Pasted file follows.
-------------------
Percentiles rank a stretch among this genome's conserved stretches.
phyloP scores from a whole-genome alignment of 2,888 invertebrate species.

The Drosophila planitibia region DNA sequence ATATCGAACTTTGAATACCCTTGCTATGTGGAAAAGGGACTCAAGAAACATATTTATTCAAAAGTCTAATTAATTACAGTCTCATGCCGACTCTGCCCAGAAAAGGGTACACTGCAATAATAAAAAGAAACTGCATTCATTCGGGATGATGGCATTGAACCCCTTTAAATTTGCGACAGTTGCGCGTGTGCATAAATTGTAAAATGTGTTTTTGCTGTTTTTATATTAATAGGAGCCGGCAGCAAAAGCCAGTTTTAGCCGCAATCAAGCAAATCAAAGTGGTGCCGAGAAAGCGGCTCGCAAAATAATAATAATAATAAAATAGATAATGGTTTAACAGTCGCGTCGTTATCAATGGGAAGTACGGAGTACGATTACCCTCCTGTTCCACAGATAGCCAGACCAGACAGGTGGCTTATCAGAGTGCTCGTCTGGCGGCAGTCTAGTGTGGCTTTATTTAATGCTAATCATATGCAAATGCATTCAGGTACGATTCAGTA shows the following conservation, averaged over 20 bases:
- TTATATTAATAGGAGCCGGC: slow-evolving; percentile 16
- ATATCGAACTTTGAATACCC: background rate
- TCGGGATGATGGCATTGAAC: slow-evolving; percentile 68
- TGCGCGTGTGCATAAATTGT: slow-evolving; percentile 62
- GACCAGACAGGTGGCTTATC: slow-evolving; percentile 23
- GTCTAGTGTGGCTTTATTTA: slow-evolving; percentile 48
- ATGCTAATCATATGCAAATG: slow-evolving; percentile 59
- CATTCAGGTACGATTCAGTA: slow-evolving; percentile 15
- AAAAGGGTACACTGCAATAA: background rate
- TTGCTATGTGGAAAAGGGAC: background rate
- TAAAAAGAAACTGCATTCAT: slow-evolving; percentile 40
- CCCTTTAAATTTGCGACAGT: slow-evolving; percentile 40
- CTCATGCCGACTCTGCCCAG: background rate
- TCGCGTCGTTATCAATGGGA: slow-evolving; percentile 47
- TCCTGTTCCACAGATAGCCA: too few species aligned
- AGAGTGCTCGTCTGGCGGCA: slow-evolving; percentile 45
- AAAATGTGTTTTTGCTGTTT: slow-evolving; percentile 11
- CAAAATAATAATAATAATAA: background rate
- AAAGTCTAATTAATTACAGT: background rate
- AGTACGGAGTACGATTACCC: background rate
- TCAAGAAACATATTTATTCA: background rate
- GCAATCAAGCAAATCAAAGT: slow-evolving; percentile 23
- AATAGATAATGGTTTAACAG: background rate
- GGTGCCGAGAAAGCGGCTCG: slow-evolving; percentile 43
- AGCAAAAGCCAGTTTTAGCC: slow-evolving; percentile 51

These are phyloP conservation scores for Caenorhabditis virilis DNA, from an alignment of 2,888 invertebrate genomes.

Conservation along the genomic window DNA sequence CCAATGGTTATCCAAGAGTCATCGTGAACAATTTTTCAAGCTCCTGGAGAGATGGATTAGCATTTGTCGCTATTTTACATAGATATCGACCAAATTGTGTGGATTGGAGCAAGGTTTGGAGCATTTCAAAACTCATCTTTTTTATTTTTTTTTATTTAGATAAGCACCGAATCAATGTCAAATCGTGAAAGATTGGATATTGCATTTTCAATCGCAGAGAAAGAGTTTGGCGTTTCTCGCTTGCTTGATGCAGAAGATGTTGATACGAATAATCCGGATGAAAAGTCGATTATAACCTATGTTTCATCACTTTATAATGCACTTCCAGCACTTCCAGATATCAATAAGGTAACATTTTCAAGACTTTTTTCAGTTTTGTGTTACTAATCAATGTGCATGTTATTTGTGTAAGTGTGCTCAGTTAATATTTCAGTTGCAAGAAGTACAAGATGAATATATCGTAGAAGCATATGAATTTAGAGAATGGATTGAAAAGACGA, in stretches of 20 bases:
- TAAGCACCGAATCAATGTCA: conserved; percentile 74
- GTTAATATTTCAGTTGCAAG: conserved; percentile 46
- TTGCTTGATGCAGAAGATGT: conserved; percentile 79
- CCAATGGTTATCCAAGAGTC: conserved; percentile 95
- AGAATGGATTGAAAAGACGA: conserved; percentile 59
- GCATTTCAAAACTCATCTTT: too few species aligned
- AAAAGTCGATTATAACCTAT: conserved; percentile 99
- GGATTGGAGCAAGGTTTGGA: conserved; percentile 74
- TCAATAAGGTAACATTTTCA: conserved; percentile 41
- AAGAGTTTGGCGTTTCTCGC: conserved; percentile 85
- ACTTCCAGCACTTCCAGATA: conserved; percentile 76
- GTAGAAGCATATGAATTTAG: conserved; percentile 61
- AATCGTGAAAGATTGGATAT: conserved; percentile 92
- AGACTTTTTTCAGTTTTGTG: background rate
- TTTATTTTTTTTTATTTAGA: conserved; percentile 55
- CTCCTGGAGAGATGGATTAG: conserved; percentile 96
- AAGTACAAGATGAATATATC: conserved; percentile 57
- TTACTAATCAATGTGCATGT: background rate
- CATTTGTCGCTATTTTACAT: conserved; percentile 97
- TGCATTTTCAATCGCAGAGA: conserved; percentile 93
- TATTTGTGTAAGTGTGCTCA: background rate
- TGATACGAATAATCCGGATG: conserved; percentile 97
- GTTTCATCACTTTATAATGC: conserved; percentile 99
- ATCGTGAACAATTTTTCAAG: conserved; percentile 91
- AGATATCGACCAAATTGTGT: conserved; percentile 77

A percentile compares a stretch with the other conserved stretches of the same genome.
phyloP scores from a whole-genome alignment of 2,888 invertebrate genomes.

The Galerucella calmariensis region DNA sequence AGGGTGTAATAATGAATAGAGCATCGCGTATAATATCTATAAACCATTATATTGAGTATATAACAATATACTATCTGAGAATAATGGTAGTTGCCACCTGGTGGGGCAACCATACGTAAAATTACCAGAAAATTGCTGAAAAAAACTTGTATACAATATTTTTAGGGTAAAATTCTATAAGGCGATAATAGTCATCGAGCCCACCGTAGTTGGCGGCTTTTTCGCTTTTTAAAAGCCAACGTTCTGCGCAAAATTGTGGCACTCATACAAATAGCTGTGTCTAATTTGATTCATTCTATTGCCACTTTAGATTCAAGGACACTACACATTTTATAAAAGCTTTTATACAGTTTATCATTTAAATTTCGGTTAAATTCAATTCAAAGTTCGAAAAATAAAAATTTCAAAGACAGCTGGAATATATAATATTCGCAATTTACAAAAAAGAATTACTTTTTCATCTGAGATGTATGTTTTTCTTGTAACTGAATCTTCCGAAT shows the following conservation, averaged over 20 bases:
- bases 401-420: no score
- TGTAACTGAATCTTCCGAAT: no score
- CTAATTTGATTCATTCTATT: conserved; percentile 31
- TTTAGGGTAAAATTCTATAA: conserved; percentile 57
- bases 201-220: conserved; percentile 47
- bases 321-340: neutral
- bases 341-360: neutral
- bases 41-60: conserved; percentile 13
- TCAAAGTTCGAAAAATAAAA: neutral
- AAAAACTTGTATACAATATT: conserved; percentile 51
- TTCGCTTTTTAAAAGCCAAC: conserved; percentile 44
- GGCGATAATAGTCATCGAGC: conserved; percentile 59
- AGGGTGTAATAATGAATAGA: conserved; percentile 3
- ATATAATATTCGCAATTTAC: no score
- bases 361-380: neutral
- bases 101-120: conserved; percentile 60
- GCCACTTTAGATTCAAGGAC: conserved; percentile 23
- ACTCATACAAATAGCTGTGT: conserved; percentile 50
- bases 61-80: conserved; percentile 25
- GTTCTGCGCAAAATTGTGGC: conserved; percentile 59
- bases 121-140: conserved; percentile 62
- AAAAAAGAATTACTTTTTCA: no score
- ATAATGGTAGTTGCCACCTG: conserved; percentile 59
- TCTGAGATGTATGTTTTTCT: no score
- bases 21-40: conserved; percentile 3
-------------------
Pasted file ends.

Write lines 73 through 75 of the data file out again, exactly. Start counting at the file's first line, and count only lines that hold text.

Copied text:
- bases 361-380: neutral
- bases 101-120: conserved; percentile 60
- GCCACTTTAGATTCAAGGAC: conserved; percentile 23